While this article is not click bait per se, the first sentence talks about Roosevelt and WWII. You know, the Big One that he used to take over the economy for almost 10 years. Ask yourself, “Would any USA President use emergency powers OR The War Powers Act to purge the economy of fossil fuels”? The real answer is a resounding NO. Then he proceeds to discuss a “PLAN” that is more of a “thought experiment” or a model with some “results”.
None-the-less it is entertaining. And to be fair possible. But somebody has got to light a really really really large fire. Every pun intended.
How to drive fossil fuels out of the US economy, quickly
The US has everything it needs to decarbonize by 2035.
In the runup to World War II, President Franklin Delano Roosevelt enlisted the entire US economy in an effort to scale up production of war material. All of the country’s resources were bent to the task. In 1939, the US had 1,700 aircraft; in 1945, it had 300,000 military aircraft and 18,500 B–24 bombers.
By the time the war was won, the economy was up and humming with a massively expanded workforce (drawing in women and African Americans) and turbocharged productive capacity. Investments made during the war mobilization yielded a robust middle class and decades of sustained, broadly shared prosperity.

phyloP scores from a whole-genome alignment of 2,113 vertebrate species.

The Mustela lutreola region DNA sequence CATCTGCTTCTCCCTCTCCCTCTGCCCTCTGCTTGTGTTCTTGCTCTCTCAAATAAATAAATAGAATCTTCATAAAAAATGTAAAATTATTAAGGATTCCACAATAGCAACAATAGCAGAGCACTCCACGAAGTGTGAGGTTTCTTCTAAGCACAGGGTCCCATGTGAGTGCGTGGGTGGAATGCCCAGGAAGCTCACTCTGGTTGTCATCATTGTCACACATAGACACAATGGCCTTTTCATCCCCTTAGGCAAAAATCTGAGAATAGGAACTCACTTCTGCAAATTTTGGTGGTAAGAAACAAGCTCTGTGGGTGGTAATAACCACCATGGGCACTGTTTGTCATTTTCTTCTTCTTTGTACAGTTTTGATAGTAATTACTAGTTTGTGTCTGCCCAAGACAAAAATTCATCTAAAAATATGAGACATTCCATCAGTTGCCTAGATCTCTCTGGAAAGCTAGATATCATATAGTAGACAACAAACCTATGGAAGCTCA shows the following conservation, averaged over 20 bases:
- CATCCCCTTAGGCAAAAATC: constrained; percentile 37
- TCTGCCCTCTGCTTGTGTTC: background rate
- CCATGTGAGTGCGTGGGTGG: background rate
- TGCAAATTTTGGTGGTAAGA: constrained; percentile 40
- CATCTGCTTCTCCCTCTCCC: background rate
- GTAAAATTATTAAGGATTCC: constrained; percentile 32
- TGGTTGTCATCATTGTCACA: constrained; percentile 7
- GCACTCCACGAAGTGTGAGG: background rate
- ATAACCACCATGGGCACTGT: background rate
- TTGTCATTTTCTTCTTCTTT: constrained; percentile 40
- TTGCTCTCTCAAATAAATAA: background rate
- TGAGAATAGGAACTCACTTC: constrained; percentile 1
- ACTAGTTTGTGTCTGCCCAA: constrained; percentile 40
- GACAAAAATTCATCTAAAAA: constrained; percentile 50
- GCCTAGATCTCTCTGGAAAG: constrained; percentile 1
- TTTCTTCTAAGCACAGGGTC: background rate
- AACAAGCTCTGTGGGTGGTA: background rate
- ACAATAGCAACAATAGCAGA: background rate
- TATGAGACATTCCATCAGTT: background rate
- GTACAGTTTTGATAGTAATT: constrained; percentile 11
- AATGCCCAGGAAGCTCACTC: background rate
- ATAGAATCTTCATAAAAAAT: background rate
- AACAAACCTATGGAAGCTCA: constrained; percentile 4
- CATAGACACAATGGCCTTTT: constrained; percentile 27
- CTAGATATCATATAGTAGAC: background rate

A similar mobilization will be necessary for the US to decarbonize its economy fast enough to avert the worst of climate change. To do its part in limiting global temperature rise to between 1.5° and 2° Celsius, the US must reach net-zero carbon emissions by 2050 at the latest. To achieve this, the full resources of the US economy must be bent toward manufacturing the needed clean-energy technology and infrastructure.
FDR began with two questions. First, he asked not what was politically feasible but what was necessary to win the war. He also asked not how much funding was available in the federal budget but how much productive capacity was available in the economy — what was possible.
Saul Griffith is trying to answer those same questions on climate change: what is necessary, given the trajectory of global warming, and what is possible, given the resources in the US economy.
It is a Vox long read. So go there and read forever. More next week.